> harder to reason about - every function call could have an implicit side
> effect of changing the active thread state, which would mean the thread
> locals at the start of the function could differ from those at the end of
> the function, even if the function itself didn't do anything to change them.

Hm. Threads are still hard to reason about, because for everything *but*
thread-locals there is always the possibility that it's being mutated by
another thread... So I don't think we should get our knickers twisted over
thread-local variables.

> Only offering Context.run(callable) provides a similar "the only changes
> to the execution context will be those this function, or a function it
> called, explicitly initiates" protection for context variables, and Guido's
> requested API simplifications make this aspect even easier to reason about:
> after any given function call, you can be certain of being back in the
> context you started in, because we wouldn't expose any Python level API
> that allowed an execution context switch to persist beyond the frame that
> initiated it.

And as long as you're not calling something that's a specific framework's
API for messing with the context, that's a fine assumption. I just don't
see the need to try to "enforce" this by hiding the underlying API.
(Especially since I presume that at the C API level it will still be
possible -- else how would Context.run() itself be implemented?)

> ====
> The above is my main rationale for preferring contextvars.Context.run() to
> contextvars.set_ctx(), but it's not the only reason I prefer it.
> At a more abstract design philosophy level, I think the distinction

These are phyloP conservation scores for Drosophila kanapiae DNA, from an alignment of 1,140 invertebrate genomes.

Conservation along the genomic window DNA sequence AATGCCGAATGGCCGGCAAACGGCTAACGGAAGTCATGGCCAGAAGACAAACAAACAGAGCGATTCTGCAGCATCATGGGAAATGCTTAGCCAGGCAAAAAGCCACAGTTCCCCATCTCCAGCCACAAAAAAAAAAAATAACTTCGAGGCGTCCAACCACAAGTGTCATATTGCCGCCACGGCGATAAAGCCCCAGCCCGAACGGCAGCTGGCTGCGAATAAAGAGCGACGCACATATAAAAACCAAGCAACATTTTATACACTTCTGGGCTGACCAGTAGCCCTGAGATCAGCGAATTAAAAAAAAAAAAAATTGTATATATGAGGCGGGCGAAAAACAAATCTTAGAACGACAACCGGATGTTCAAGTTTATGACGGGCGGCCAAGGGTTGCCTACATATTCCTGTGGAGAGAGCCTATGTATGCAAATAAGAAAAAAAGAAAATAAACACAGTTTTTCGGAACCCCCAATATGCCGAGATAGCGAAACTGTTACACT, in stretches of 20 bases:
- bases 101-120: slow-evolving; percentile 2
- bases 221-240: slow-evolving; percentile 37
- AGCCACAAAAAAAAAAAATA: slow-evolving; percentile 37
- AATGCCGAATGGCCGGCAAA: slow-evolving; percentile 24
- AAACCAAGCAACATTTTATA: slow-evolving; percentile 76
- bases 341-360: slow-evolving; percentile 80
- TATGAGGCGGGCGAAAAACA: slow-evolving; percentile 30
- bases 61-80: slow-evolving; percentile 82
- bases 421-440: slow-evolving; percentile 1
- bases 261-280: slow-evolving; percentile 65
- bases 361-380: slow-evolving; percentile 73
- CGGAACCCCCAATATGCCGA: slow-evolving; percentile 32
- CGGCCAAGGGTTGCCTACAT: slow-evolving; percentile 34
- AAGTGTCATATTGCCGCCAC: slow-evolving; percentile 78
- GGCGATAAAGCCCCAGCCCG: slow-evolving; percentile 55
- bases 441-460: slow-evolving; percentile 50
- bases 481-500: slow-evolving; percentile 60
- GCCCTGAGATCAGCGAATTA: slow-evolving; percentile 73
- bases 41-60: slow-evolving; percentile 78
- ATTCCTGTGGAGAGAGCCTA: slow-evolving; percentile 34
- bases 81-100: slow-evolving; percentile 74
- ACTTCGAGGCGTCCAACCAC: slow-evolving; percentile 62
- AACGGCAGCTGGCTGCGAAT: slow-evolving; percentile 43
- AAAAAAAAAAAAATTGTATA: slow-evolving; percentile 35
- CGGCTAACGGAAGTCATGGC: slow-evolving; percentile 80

> between symmetric and asymmetric coroutines is relevant here [2]:
> * in symmetric coroutines, there's a single operation that says "switch to
> running this other coroutine"
> * in asymmetric coroutines, there are separate operations for starting or
> resuming coroutine and for suspending the currently running one
> Python's native coroutines are asymmetric - we don't provide a "switch to
> this coroutine" primitive, we instead provide an API for starting or
> resuming a coroutine (via cr.__next__(), cr.send() & cr.throw()), and an
> API for suspending one (via await).
> The contextvars.set_ctx() API would be suitable for symmetric coroutines,
> as there's no implied notion of parent context/child context, just a notion
> of switching which context is active.
> The Context.run() API aligns better with asymmetric coroutines, as there's
> a clear distinction between the parent frame (the one initiating the
> context switch) and the child frame (the one running in the designated
> context).

Sure. But a *framework* might build something different.

> As a practical matter, Context.run also composes nicely (in combination
> with functools.partial) for use with any existing API based on submitting
> functions for delayed execution, or execution in another thread or process:
> - sched
> - concurrent.futures
> - arbitrary callback APIs
> - method based protocols (including iteration)
> By contrast, "contextvars.set_ctx" would need various wrappers to handle
> correctly reverting the context change, and would hence be prone to
> "changed the active context without changing it back" bugs (which can be
> especially fun when you're dealing with a shared pool of worker threads or
> processes).

So let's have both.

> Nick.
> [1] Technically C extensions can play games with this via
> PyThreadState_Swap, but I'm not going to worry about that here
> [2] https://stackoverflow.com/questions/41891989/what-is-
> the-difference-between-asymmetric-and-symmetric-coroutines
> --
> Nick Coghlan   |   ncoghlan at gmail.com   |   Brisbane, Australia

--Guido van Rossum (python.org/~guido)